Fatherless America? A third of children now live without their dad
Children who grow up without a father in the home are also more likely to run away from home and commit suicide, according to the U.S. Department of Health and Human Services. Eighty-five percent of children with behavioral disorders don't have a father at home.
"Dads tend to have a stricter, more firm approach to discipline than moms," Wilcox said. "They are physically bigger. They have deeper voices. They are more likely to command attention and compliance — especially when dealing with teenage boys. Kids need that hard line to develop an appropriate sense of right and wrong."
For girls, living in a father-absent home has physical consequences. Without a father, said Erin Holmes, an assistant professor in BYU's School of Family Life, girls tend to go through puberty sooner. A recent study by three U.S. universities found the earlier a father left, the greater risk a girl was at for getting pregnant as a teen.
Fatherlessness is also associated with eating disorders and depression, Holmes said.
"It could be these girls are trying to fill an emotional void," Holmes said. "We don't know. What we do know, though, is that not having dad around can be devastating."
A dad who's really there
DeBoer doesn't really refer to his father as "Dad" — he gives that title to another man who lived with his mother briefly during his elementary school years. That man, he remembers, "loved me," DeBoer said, "I know he did because he showed me. He took me to Lagoon, to the zoo. He spent time with me."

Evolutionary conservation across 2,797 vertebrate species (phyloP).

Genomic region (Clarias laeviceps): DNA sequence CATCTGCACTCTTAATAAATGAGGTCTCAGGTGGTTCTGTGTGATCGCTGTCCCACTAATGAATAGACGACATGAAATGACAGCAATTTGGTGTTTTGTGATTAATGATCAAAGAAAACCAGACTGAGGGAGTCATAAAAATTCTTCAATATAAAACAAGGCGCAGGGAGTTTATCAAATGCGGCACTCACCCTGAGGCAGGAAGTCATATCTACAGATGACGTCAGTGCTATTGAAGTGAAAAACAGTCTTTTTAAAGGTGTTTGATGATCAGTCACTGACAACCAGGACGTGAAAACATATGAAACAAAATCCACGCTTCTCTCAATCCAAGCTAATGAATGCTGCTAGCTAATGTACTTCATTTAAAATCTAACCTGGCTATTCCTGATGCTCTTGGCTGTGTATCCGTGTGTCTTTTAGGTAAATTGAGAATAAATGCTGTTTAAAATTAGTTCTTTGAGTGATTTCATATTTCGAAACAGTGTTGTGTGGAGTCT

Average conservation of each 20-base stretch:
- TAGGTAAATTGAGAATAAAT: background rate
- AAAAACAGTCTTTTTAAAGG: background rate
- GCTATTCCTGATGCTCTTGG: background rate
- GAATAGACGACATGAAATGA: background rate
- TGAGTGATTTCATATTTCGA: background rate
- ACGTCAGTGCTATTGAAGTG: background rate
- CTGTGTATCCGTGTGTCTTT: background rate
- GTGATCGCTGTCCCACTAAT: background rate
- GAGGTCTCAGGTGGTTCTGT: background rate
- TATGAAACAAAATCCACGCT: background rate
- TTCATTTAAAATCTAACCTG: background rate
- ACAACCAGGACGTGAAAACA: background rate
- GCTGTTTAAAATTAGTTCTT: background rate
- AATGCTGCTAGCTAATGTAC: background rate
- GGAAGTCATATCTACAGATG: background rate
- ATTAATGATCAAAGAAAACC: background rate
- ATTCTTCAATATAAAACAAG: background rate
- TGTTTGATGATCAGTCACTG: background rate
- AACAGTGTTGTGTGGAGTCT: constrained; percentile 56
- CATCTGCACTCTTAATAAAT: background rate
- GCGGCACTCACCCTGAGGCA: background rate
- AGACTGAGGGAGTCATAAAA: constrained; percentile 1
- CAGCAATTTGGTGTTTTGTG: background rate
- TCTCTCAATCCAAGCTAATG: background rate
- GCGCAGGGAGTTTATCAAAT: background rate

Being a father is more than just being male and showing up, said Holmes, who studies the effects of father involvement. Children who have poor relationships with their fathers or even those whose fathers are away from home working for extensive periods of time are at risk for some of the same problems as a child without a father, she said. Children whose fathers spend a lot of time with them and build a strong emotional bond report, however, higher levels of happiness and better social adjustment than children who don't consider their relationship with their father to be particularly strong.
"Sometimes fathers aren't in homes because they weren't doing good fathering," Holmes said. "We're not just saying, 'Let's get dads back in homes.' We're saying, 'Let's get dads doing good fathering.' "
DeBoer gave up parties, smoking and beer to make sure he's there to sing little Lucius to sleep and get him breakfast in the morning. He even quit swearing after he realized his son was apt to copy him. To his father's delight, the little boy's first word was "Papa."
"I don't know how a dad can not be a dad," he said. "It makes me so happy to be around my son. I hate leaving him when I go to work."
He's only 17 months into fatherhood, and DeBoer knows he will make mistakes. He is adamant, though, that he won't make the same one his dad made.
"I'm going to be there for him day in and day out," he said. "I want him to stay out of trouble and go to college. I'm gonna do everything in my power to make sure he has the best shot at life I can give him."
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